So That’s A Surprise
Though Toronto had been mentioned in the mix of teams vying for Leonard, it didn’t tickle many folks fancy. His strong desire to play for LA and the general rumblings that he didn’t care too much to be playing elsewhere, it never seemed like a place he would end up.
From Toronto’s end, it makes a lot of sense, theoretically. Finishing first place in the Eastern Conference last year, they entered the playoffs with high expectations. These hopes were dashed by LeBron James once again, as all Eastern Conference playoff dreams for teams outside the Cavs and Heat have been for nearly a decade (though the Raptors have faced a particular brand of mercilessness from him).
Was It Only a Matter of Time for Toronto?
It was the way the Raptors lost that makes this move on Toronto’s end sensible (again, theoretically, as we will see). This series came following the Cavs hard-fought seven-game victory in the first round over the Indiana Pacers. It was conceivable that Toronto would have the energy edge and a leg up going into the series.
Instead, they were swept in ugly fashion. They never once demonstrated the fire and intensity for a long enough period of time to win just one game. DeMar DeRozan, who averaged 23/4/5 (points, rebounds, assists) in the regular season, averaged just 17/4/3 in the series and was benched for the final 14 minutes of game three…one of the onlystretches that the Raptors displayed a will to battle the Cavs in the series. That will was smashed in devastating fashion:
So now the Raptors have made their move, and boy is it interesting. They ship out their star that never quite was in DeRozan, a player that Toronto may not be sad to see go but one that will also be a welcomed pickup for the Spurs in a Kawhi trade market that seemed to be depreciating rapidly. They also will send out a young and improving big-man in Jakob Poeltl, as well as future draft picks (the stipulations of which are noted in Adrian Wojnarowski’s tweet above).
In return, the Raptors, of course, get Leonard, as well as veteran three-and-D guy in Danny Green. And in terms of the teams construction, the Raptors are improved from a year ago. DeRozan has proven himself a very good player over the past nine seasons in Toronto. The past few years, Raptors fans were optimistic he could take the reigns and lead them to the NBA Finals.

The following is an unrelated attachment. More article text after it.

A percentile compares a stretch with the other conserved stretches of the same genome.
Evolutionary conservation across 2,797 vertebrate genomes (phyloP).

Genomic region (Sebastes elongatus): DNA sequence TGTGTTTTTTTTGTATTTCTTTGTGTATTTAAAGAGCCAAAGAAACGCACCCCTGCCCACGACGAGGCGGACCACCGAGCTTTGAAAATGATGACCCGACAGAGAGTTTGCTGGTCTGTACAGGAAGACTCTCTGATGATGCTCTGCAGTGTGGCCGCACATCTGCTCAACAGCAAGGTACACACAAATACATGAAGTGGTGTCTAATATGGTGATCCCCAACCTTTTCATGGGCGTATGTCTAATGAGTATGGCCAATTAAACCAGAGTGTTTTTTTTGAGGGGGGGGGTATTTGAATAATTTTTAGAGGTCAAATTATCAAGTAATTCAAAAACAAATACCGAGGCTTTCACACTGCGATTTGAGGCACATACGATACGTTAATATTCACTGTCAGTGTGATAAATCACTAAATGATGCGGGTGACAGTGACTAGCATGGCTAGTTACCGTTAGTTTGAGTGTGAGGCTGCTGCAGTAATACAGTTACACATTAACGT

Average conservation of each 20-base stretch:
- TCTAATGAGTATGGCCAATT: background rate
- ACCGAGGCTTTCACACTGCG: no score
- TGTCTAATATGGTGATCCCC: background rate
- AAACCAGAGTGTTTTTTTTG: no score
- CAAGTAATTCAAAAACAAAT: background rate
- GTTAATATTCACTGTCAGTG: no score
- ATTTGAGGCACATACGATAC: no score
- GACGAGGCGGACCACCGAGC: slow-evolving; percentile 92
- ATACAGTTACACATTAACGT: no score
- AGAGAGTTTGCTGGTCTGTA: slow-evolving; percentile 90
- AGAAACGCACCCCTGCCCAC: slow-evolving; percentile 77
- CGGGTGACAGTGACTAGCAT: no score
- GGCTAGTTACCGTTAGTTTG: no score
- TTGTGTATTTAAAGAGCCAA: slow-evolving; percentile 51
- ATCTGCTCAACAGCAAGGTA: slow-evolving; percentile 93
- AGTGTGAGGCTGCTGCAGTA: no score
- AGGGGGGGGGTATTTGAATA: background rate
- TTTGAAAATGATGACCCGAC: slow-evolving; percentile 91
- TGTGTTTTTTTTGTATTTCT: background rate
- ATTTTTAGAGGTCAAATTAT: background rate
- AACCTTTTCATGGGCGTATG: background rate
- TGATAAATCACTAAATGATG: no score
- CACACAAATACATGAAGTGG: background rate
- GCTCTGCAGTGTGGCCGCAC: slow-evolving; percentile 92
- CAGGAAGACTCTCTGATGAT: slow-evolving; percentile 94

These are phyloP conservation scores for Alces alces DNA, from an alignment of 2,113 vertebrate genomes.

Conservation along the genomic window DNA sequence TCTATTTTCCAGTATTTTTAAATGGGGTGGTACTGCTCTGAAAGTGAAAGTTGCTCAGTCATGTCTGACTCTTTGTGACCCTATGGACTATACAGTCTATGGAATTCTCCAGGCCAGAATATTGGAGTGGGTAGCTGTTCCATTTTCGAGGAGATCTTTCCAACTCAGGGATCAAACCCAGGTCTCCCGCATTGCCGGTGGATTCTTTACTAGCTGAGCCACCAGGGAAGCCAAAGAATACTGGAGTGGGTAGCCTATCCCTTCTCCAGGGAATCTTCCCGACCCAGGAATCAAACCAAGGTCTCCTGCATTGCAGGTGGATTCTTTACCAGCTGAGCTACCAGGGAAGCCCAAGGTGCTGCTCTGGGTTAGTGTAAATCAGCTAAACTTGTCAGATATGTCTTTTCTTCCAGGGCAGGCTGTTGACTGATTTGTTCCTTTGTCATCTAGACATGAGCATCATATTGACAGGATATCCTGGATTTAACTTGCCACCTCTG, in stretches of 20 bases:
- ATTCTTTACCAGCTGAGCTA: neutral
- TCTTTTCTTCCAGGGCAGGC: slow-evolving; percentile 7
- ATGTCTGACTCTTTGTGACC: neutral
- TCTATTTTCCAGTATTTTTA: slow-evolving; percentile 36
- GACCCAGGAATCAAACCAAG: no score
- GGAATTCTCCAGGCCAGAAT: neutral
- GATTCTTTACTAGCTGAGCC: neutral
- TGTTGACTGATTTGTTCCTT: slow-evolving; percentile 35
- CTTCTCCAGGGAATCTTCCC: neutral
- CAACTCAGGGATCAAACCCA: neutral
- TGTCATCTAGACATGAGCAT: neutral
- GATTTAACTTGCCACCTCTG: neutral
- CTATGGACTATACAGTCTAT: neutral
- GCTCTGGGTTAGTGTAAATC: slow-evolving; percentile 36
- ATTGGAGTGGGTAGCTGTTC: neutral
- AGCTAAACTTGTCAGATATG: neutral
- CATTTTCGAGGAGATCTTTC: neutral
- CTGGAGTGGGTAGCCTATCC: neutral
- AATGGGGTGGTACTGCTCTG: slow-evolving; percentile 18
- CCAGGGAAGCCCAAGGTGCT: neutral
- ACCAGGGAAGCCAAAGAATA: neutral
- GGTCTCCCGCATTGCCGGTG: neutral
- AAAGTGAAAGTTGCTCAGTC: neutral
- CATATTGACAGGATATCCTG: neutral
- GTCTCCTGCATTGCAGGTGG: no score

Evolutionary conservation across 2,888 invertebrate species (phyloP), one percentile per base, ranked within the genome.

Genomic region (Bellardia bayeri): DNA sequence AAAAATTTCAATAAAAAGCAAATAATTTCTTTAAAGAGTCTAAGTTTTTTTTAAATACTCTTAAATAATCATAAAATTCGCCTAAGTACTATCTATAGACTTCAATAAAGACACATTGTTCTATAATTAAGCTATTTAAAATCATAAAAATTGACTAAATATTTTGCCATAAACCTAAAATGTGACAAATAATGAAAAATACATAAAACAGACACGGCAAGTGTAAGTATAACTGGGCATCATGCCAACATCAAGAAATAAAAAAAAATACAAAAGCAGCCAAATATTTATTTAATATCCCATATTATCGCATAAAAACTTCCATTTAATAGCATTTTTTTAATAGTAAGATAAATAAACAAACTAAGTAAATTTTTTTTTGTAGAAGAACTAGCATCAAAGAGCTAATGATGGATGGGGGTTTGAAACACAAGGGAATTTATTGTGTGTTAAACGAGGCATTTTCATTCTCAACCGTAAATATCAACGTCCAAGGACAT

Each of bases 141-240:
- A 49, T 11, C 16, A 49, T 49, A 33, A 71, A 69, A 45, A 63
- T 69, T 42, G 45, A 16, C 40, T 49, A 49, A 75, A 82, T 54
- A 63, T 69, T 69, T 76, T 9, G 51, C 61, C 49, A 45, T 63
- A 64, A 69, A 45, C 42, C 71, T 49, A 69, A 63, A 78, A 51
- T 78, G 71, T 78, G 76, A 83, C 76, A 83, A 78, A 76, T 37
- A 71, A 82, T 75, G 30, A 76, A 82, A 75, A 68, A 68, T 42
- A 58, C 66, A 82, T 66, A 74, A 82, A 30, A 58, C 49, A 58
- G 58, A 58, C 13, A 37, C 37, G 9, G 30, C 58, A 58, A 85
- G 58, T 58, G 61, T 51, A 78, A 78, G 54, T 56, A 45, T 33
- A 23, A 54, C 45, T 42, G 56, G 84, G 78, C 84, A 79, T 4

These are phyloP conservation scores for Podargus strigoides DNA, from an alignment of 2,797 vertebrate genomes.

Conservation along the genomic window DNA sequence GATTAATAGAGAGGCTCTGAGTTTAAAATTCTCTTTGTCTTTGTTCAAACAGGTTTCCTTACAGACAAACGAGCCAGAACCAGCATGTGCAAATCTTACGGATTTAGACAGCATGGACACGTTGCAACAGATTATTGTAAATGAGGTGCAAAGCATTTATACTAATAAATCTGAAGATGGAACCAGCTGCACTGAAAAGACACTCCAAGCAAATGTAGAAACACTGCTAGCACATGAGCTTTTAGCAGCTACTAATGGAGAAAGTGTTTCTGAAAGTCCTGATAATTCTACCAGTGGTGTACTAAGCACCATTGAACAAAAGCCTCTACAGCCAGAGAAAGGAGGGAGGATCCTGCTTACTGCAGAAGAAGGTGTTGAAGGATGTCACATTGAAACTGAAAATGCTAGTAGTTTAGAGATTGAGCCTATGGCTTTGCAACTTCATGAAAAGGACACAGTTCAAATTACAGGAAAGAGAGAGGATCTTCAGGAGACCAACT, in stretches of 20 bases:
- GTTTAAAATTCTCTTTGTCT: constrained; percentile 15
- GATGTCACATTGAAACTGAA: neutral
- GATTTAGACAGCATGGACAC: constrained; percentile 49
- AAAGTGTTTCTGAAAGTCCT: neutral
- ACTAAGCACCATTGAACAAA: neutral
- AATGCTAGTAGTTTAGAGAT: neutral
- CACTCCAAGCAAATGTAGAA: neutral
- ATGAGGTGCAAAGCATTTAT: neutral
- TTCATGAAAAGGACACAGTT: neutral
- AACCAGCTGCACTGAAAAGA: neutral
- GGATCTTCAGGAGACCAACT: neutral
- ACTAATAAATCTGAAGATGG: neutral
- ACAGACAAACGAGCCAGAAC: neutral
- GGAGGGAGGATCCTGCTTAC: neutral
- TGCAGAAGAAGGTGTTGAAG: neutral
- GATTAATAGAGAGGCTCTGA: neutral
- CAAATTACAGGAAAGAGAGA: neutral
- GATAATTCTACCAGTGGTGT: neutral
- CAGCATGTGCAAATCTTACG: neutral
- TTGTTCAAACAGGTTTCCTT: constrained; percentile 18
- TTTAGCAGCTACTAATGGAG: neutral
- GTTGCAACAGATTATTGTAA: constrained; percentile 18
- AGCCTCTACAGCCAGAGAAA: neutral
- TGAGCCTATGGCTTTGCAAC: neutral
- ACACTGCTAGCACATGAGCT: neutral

He did come up short, but even disregarding that, there is no debate: swapping Derozan for Leonard is an upgrade on any team, at any time, in any circumstance. DeRozan is a solid centerpiece, but Leonard (when healthy) is a bonafide superstar.
Leonard’s Bottomless Bucket of Skills
Beginning his career mostly as a specialist on offense, Leonard has developed a well-rounded game on that end of the floor. Now adept at slithering off screens and working from a variety of positions on the floor, he has become a player that can absolutely be a go-to option, a role he would likely be asked to play in Toronto.
Still, his best asset is what he brings on the other end of the floor. Though a defensive wizard in all facets, Leonard is an absolute nightmare for ball handlers, combining silky smoothness and arms the length of an anaconda with a rather high concentration of fast twitch muscle fibers and superb instincts that make for a particular brand of intimidation:
About That Whole “Theoretical” Aspect…
So Toronto, as it stands today, looks to have improved their team. With Kawhi, they would absolutely be a threat to remain atop the East. They would battle for the top spot with the Celtics. The Sixers, Pacers, and Bucks could also be in the mix with a little luck and improvement from last season.
One teeny tiny little problem though:
This is not necessarily a surprise from Leonard, as he has been reported as making it very clear that he only wants to go to Los Angeles.
And for the Raptors part, it’s not crazy to think that they were completely aware this was a possibility. With all the reports of his desires to play for the Lakers, I cannot imagine a scenario where Raptors management was optimistic they could get Leonard to resign north of the border next season. And if that is the case, they are likely hoping they can get a one-year rental on Kawhi to challenge in the East this year. The following season, they would begin their rebuild.
Worst case scenario, Leonard refuses to play in Toronto and the Raptors can trade him (albeit for diminishing returns). This would start their rebuilding process this year.***
And we have yet to mention the last wrinkle:
The Kawhi Leonard saga is not over yet.
For now, a tentative Raptor.
In six months? Who knows. If they call me, I will recommend him being shipped back out West. Let Victor Oladipo live a little bit.
Assuming Kawhi stays in Toronto, my take-it-to-the-bank Eastern Conference playoff seeding next year:
- Boston Celtics
- Toronto Raptors
- Indiana Pacers
- Philadelphia 76ers
- Milwaukee Bucks
- Miami Heat
- Washington Wizards
- Miami Heat
***If they can convince a team that Kawhi may resign there next season, or could be enough to push for a championship in 2019, trading him could warrant a haul that keeps Toronto in contention in the East.
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